New Law on Paying the Price for Identity Theft

Our local newspaper, the St. Paul Pioneer Press, quoted me briefly at the end of a story about a freshly-passed Minnesota law concerning credit cards and identity theft. When a security breach involving credit card data is the fault of a retailer rather than the issuer of the card, the “Plastic Card Security Act” shifts liability to the retailer to pay for associated costs like notifying affected consumers and reissuing cards. (The state already has a data breach notification law, similar to those now spreading through state legislatures like wildfire.) The statute also imposes data security requirements on retailers in their handling of payment information such as credit card numbers and PINs. The governor signed the new law Monday. Five other states have similar bills pending and Congressman Barney Frank recently said that he would introduce a federal version.

The direct benefit to the consumer here is pretty modest. The law’s data security requirements pretty much replicate those that are already embodied in the contracts retailers have with the major credit and debit card issuers. But these contractual rules are not always followed, as apparently demonstrated by the jaw-dropping theft of some 45.7 million such records from retailer TJX, the parent company of Marshall’s and TJ Maxx. So there is some virtue to having the security requirements enshrined in law and enforceable by the state attorney general. I seldom buy the argument (made by retailers opposing the new Minnesota requirements) that a law is not necessary because industry already follows it. After all, if the rule is already followed then there should be no additional compliance burden, right?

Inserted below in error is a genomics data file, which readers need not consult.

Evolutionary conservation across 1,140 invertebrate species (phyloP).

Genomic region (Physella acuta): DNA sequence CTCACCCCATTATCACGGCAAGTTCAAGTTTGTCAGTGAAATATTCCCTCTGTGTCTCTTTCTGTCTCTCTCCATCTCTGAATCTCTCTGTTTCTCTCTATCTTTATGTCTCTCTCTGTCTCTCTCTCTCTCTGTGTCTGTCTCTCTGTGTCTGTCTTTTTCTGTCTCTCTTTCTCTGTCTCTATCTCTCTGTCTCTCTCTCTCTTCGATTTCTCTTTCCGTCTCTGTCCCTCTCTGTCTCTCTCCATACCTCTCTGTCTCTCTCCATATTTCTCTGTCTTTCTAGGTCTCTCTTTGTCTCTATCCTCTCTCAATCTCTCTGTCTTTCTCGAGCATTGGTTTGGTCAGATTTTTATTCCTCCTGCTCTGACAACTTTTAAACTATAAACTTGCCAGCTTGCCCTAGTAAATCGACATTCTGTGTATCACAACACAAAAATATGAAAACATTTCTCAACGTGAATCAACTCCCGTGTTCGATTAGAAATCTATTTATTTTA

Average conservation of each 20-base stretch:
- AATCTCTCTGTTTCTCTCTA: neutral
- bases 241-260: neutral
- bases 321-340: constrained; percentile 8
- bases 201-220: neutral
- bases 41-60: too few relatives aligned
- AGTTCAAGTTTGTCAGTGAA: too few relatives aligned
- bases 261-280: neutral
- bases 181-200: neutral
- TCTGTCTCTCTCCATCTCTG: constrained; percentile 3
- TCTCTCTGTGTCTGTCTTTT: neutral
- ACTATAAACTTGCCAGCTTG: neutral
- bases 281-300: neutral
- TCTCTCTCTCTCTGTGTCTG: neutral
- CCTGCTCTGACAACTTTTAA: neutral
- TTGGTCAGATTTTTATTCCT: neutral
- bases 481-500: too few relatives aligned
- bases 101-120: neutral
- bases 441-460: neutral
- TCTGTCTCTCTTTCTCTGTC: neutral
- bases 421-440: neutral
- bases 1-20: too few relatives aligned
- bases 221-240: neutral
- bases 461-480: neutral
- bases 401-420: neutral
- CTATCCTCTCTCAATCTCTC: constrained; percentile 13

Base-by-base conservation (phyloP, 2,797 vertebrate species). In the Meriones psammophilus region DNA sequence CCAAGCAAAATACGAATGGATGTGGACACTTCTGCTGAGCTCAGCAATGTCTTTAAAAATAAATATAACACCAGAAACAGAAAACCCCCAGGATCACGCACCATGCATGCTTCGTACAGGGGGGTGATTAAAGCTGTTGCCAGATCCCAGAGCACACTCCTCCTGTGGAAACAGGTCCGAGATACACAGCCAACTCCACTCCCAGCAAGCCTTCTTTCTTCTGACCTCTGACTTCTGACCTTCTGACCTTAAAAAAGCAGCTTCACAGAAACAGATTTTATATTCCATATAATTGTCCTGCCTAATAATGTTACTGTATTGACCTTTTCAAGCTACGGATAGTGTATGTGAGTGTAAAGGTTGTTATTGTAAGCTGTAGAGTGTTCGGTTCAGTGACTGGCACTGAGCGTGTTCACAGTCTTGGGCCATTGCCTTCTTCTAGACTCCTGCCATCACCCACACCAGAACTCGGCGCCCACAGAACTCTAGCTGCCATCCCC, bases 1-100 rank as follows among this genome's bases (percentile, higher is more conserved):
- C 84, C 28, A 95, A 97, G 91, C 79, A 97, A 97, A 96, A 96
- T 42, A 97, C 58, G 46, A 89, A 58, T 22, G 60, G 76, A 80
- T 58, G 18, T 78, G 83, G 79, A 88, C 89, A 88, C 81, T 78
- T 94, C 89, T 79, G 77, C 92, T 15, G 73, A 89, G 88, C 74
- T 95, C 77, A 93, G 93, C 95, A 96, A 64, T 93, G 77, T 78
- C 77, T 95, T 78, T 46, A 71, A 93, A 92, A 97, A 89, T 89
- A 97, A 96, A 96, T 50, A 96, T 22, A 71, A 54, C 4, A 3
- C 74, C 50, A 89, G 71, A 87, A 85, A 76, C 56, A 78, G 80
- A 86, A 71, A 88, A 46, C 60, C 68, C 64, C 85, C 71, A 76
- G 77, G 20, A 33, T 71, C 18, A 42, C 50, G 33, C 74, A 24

Beyond this marginally beneficial redundancy in security rules, why does this law matter? Well, it seems fair to impose the cost on the party at fault. Small credit unions were especially vigorous advocates of the new law, because they get left holding the bag when retailers screw up.

More fundamentally, though, I see this as an interesting and encouraging sign of the (slow) evolution of consumer privacy law. There was a time not long ago when no one bore the costs for identity theft except for victimized individuals (and conceivably, if you caught them, the hackers could go to jail). Before data breach notification, even a snafu as big as the one at TJX could have gone unreported. It’s comforting to see two major industries slugging it out over responsibility for privacy protection. The underlying assumption must be that someone is going to pay, and the cost is serious enough to try to pass on to somebody else. I’ll take that as progress.

4 Responses to “New Law on Paying the Price for Identity Theft”

  1. Interesting. The other problem with arguments that the law isn’t needed is that there’s nothing in the common law to protect banks that have to spend lots of money reissuing cards. The only precedent I know of is this case, where a credit union spent $100,000 to cancel and reissue credit cards, then sued the bank that handled transactions for the merchant who lost the data. That case was dismissed partly because the credit union had no contractual standing to sue the bank or the merchant. Negligence claims for data breaches haven’t done well either.

    So, if you have to reissue credit cards because someone else is sloppy with their customer data, you’re supposed to eat that loss? Everything in the common law seems to say “yes” so far. So this law is a good thing.

    It’s also interesting because it seems directly pulled from Visa and Mastercard’s Payment Card Industry Data Security Standard (PCI DSS). Storing full-stripe, PIN, or CVV data is a big PCI DSS no-no. The law turns an existing private contractual obligation into a statutory one. Excellent.

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